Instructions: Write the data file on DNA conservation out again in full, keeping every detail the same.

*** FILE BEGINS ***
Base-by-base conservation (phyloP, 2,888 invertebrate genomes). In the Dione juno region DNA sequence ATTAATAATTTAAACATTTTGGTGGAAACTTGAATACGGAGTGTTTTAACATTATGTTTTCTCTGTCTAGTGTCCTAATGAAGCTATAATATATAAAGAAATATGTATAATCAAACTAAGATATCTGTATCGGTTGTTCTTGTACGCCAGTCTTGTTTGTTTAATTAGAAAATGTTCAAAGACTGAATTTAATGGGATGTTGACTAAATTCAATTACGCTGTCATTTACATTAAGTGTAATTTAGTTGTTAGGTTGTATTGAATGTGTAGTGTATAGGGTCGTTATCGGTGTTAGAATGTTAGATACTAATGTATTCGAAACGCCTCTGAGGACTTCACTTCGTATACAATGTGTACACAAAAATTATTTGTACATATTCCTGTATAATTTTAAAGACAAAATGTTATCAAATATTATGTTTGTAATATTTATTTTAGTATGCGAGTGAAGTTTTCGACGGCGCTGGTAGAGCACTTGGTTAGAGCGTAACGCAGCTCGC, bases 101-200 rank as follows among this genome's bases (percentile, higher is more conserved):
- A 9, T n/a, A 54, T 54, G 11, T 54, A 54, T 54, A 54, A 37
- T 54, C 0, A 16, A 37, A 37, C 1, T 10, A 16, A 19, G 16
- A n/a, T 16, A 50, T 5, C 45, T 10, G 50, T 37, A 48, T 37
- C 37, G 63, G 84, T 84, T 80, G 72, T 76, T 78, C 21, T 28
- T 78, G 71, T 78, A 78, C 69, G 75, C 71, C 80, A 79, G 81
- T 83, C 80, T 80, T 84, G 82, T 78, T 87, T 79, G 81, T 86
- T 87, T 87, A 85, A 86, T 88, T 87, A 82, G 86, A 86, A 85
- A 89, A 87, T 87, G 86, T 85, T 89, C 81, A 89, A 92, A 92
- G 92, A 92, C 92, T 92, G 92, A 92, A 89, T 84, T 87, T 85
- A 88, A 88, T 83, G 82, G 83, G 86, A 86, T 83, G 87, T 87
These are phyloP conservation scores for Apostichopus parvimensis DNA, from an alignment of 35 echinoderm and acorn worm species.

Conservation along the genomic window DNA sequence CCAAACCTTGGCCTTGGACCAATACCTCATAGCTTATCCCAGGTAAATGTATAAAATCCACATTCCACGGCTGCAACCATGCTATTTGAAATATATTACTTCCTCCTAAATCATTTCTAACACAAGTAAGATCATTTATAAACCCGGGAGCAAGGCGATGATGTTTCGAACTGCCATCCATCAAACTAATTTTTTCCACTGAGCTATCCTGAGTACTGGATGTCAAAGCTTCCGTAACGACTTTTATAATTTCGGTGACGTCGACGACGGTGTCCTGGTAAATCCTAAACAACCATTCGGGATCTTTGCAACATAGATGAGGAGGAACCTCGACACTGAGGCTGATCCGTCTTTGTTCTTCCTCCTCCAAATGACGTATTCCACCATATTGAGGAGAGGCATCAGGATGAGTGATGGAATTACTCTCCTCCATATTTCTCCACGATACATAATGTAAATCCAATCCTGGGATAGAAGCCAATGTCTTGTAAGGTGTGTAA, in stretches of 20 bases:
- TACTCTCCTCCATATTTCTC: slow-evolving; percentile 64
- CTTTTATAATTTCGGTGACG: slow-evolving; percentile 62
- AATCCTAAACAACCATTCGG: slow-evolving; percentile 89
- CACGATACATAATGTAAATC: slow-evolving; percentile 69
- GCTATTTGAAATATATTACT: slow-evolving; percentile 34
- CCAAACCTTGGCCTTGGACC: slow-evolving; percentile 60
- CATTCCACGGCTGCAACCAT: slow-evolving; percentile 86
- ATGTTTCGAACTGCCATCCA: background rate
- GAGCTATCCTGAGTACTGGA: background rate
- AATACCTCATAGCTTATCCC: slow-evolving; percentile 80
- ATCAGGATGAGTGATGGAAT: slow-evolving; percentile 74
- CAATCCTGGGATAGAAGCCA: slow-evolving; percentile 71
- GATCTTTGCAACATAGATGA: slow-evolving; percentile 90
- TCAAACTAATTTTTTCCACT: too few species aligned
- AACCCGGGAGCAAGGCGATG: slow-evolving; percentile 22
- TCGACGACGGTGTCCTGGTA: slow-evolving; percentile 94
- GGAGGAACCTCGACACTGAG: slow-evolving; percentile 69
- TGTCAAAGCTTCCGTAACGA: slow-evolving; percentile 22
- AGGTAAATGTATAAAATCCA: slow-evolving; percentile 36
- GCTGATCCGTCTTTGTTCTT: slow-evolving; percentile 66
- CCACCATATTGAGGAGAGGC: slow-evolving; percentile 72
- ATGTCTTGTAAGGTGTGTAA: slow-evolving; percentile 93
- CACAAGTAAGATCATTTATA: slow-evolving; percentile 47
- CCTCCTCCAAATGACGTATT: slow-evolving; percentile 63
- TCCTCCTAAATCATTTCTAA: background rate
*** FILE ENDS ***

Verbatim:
Base-by-base conservation (phyloP, 2,888 invertebrate genomes). In the Dione juno region DNA sequence ATTAATAATTTAAACATTTTGGTGGAAACTTGAATACGGAGTGTTTTAACATTATGTTTTCTCTGTCTAGTGTCCTAATGAAGCTATAATATATAAAGAAATATGTATAATCAAACTAAGATATCTGTATCGGTTGTTCTTGTACGCCAGTCTTGTTTGTTTAATTAGAAAATGTTCAAAGACTGAATTTAATGGGATGTTGACTAAATTCAATTACGCTGTCATTTACATTAAGTGTAATTTAGTTGTTAGGTTGTATTGAATGTGTAGTGTATAGGGTCGTTATCGGTGTTAGAATGTTAGATACTAATGTATTCGAAACGCCTCTGAGGACTTCACTTCGTATACAATGTGTACACAAAAATTATTTGTACATATTCCTGTATAATTTTAAAGACAAAATGTTATCAAATATTATGTTTGTAATATTTATTTTAGTATGCGAGTGAAGTTTTCGACGGCGCTGGTAGAGCACTTGGTTAGAGCGTAACGCAGCTCGC, bases 101-200 rank as follows among this genome's bases (percentile, higher is more conserved):
- A 9, T n/a, A 54, T 54, G 11, T 54, A 54, T 54, A 54, A 37
- T 54, C 0, A 16, A 37, A 37, C 1, T 10, A 16, A 19, G 16
- A n/a, T 16, A 50, T 5, C 45, T 10, G 50, T 37, A 48, T 37
- C 37, G 63, G 84, T 84, T 80, G 72, T 76, T 78, C 21, T 28
- T 78, G 71, T 78, A 78, C 69, G 75, C 71, C 80, A 79, G 81
- T 83, C 80, T 80, T 84, G 82, T 78, T 87, T 79, G 81, T 86
- T 87, T 87, A 85, A 86, T 88, T 87, A 82, G 86, A 86, A 85
- A 89, A 87, T 87, G 86, T 85, T 89, C 81, A 89, A 92, A 92
- G 92, A 92, C 92, T 92, G 92, A 92, A 89, T 84, T 87, T 85
- A 88, A 88, T 83, G 82, G 83, G 86, A 86, T 83, G 87, T 87
These are phyloP conservation scores for Apostichopus parvimensis DNA, from an alignment of 35 echinoderm and acorn worm species.

Conservation along the genomic window DNA sequence CCAAACCTTGGCCTTGGACCAATACCTCATAGCTTATCCCAGGTAAATGTATAAAATCCACATTCCACGGCTGCAACCATGCTATTTGAAATATATTACTTCCTCCTAAATCATTTCTAACACAAGTAAGATCATTTATAAACCCGGGAGCAAGGCGATGATGTTTCGAACTGCCATCCATCAAACTAATTTTTTCCACTGAGCTATCCTGAGTACTGGATGTCAAAGCTTCCGTAACGACTTTTATAATTTCGGTGACGTCGACGACGGTGTCCTGGTAAATCCTAAACAACCATTCGGGATCTTTGCAACATAGATGAGGAGGAACCTCGACACTGAGGCTGATCCGTCTTTGTTCTTCCTCCTCCAAATGACGTATTCCACCATATTGAGGAGAGGCATCAGGATGAGTGATGGAATTACTCTCCTCCATATTTCTCCACGATACATAATGTAAATCCAATCCTGGGATAGAAGCCAATGTCTTGTAAGGTGTGTAA, in stretches of 20 bases:
- TACTCTCCTCCATATTTCTC: slow-evolving; percentile 64
- CTTTTATAATTTCGGTGACG: slow-evolving; percentile 62
- AATCCTAAACAACCATTCGG: slow-evolving; percentile 89
- CACGATACATAATGTAAATC: slow-evolving; percentile 69
- GCTATTTGAAATATATTACT: slow-evolving; percentile 34
- CCAAACCTTGGCCTTGGACC: slow-evolving; percentile 60
- CATTCCACGGCTGCAACCAT: slow-evolving; percentile 86
- ATGTTTCGAACTGCCATCCA: background rate
- GAGCTATCCTGAGTACTGGA: background rate
- AATACCTCATAGCTTATCCC: slow-evolving; percentile 80
- ATCAGGATGAGTGATGGAAT: slow-evolving; percentile 74
- CAATCCTGGGATAGAAGCCA: slow-evolving; percentile 71
- GATCTTTGCAACATAGATGA: slow-evolving; percentile 90
- TCAAACTAATTTTTTCCACT: too few species aligned
- AACCCGGGAGCAAGGCGATG: slow-evolving; percentile 22
- TCGACGACGGTGTCCTGGTA: slow-evolving; percentile 94
- GGAGGAACCTCGACACTGAG: slow-evolving; percentile 69
- TGTCAAAGCTTCCGTAACGA: slow-evolving; percentile 22
- AGGTAAATGTATAAAATCCA: slow-evolving; percentile 36
- GCTGATCCGTCTTTGTTCTT: slow-evolving; percentile 66
- CCACCATATTGAGGAGAGGC: slow-evolving; percentile 72
- ATGTCTTGTAAGGTGTGTAA: slow-evolving; percentile 93
- CACAAGTAAGATCATTTATA: slow-evolving; percentile 47
- CCTCCTCCAAATGACGTATT: slow-evolving; percentile 63
- TCCTCCTAAATCATTTCTAA: background rate